Paper No. 18-3
Presentation Time: 8:45 AM

AN INVENTORY OF PALEOBOTANICAL RESOURCES FROM NATIONAL PARK SERVICE AREAS


SANTUCCI, Vincent L., National Park Service, Geologic Resources Division, 1201 Eye Street NW, Washington, DC 20005, vincent_santucci@nps.gov and KNIGHT, Cassi, GeoCorps, American Geosciences Institute, 4220 King Street, Alexandria, VA 22302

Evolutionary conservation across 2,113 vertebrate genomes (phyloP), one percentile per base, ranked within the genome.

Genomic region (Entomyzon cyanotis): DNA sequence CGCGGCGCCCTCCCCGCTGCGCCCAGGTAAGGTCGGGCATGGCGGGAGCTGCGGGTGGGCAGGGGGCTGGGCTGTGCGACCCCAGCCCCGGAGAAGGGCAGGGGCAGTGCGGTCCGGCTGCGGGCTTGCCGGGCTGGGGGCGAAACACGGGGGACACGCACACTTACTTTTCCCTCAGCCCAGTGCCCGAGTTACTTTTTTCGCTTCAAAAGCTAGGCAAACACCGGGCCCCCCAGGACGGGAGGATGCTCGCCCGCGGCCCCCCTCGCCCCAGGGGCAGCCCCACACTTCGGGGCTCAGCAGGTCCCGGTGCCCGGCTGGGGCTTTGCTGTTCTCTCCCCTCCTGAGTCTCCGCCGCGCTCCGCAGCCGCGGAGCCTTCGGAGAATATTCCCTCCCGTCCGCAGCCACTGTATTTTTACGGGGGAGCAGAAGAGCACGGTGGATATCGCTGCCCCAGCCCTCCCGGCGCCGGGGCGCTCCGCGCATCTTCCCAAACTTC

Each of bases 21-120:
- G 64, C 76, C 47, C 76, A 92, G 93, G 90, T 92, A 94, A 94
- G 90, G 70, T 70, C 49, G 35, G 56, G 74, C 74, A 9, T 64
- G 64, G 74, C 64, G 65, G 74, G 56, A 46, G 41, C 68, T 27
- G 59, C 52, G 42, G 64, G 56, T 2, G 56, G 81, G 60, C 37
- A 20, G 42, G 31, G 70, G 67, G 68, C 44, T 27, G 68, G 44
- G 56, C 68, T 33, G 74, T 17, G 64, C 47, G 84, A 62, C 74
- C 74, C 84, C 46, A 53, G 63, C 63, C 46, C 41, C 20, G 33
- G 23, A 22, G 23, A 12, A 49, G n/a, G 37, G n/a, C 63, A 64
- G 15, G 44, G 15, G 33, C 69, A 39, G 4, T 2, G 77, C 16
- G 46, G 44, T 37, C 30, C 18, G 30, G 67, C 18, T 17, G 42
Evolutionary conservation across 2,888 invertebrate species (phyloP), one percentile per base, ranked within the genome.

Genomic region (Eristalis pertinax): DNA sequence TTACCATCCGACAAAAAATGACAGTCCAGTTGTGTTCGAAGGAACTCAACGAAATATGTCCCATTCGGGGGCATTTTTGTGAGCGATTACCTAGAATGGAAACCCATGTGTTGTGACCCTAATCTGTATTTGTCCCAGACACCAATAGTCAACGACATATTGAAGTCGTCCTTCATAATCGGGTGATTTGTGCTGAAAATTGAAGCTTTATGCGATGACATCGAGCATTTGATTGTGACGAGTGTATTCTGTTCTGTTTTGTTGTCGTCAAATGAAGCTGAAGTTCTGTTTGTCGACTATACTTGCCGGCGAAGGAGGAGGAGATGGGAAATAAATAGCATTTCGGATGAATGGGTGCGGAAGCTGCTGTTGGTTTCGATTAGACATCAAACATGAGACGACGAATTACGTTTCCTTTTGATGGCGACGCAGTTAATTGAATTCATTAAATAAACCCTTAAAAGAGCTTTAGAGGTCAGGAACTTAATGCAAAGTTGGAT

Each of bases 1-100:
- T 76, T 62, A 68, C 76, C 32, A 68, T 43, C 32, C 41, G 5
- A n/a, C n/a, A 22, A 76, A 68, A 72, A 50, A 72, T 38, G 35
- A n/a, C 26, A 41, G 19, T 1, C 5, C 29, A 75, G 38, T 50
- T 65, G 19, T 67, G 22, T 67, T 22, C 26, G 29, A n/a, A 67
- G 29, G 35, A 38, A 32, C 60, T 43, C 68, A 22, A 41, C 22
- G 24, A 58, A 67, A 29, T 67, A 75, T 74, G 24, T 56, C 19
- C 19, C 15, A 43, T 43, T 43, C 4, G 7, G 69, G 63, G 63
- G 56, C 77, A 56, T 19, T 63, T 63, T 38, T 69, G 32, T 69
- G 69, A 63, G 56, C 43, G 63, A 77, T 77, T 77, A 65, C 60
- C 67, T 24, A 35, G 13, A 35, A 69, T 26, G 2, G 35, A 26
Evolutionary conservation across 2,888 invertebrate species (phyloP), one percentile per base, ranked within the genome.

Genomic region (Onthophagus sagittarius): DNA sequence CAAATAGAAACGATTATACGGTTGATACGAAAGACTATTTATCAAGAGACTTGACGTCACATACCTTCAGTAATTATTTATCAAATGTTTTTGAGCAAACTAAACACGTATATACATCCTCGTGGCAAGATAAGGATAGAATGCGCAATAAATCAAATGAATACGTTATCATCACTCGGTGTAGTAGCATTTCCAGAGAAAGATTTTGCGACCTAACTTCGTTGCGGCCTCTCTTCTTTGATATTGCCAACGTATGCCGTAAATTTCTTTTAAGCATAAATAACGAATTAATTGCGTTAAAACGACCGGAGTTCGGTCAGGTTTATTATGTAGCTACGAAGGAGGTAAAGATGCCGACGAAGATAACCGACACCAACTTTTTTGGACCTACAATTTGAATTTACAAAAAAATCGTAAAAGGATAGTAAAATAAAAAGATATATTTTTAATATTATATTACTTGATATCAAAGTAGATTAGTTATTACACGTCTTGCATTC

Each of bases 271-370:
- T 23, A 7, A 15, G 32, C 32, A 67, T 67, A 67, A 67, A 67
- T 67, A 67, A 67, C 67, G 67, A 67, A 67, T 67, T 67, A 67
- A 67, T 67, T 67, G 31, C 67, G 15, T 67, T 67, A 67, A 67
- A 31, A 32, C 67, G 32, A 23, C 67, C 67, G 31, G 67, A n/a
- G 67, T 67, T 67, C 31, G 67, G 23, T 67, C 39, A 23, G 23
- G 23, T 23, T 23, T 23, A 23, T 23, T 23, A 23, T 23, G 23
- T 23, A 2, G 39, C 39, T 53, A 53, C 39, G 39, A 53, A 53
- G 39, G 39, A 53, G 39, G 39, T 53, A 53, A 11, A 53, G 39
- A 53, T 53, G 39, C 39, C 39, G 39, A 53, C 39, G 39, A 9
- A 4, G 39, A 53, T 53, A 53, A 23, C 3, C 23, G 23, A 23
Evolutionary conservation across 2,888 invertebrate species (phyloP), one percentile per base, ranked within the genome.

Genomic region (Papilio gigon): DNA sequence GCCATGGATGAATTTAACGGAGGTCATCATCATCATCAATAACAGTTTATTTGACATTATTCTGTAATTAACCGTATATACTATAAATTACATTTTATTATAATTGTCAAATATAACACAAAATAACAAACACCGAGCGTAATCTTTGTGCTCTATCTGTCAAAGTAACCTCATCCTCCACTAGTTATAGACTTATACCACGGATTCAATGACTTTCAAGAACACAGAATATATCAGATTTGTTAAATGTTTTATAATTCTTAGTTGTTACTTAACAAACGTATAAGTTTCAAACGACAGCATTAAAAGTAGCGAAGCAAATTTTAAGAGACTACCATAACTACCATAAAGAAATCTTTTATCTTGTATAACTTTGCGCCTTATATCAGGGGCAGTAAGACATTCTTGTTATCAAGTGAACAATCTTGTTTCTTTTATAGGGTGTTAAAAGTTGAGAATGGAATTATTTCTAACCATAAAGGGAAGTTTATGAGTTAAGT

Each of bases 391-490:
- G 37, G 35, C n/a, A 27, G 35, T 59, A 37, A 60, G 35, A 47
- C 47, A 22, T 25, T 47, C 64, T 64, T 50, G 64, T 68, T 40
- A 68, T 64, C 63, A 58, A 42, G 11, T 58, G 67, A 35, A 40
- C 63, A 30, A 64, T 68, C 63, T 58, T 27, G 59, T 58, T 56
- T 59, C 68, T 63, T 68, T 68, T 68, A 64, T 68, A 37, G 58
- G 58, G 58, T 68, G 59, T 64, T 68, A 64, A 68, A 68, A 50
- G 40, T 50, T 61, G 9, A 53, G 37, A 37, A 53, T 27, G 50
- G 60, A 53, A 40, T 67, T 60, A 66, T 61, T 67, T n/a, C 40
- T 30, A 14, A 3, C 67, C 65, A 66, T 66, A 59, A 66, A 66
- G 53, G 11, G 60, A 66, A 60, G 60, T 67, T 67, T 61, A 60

A recent inventory of paleontological resources from National Park Service areas yielded a list of 128 parks that have documented plant fossils. Collectively, these paleobotanical resources reflect a taxonomically diverse representation of fossil plants which span from the Precambrian to the Recent. Petrified wood, leaves, flowers, seeds, cones, nuts, roots, pollen, amber and other types of fossil plant remains preserved in park strata all contribute to scientific understanding of ancient environments (paleoecology), past climates (paleoclimatology) and the evolutionary history of plants. The early Permian Hermit Shale at Grand Canyon National Park, Arizona, preserves a semi-arid floral assemblage including horsetails, seed ferns (Pteridosperms), ginkgos and conifers. Petrified Forest National Park, Arizona, is world renowned for the concentration of petrified logs within the Late Triassic Chinle Formation. At least nine species of petrified trees, more than two hundred plant macrofossil taxa and fossil amber are documented from the park. The Late Cretaceous Javelina Formation at Big Bend National Park, Texas, has yielded over 80 species of fossil plants including cypress, mangroves, and conifers. Eocene volcaniclastic rocks at Yellowstone National Park, Wyoming, preserve standing petrified trees and plant macrofossils first collected by members of the Hayden Survey in the 1870s. Over 150 fossil plant taxa are described from Yellowstone, and there are 111 holotype fossil plant specimens reported from this locality. The Clarno Nut beds at John Day Fossil Beds National Monument, Oregon, preserve evidence of 175 species of Middle Eocene plants including oaks, walnuts, chestnuts, magnolias, and palms. Research at Florissant Fossil Beds National Monument, Colorado, has utilized the rich and well preserved macrofossil flora and the more than 130 pollen species to interpret the Eocene paleoclimate. A comprehensive inventory of the plant fossil resourced found on public lands will aid in our understanding of past climates and ecosystems that have existed across North America through time.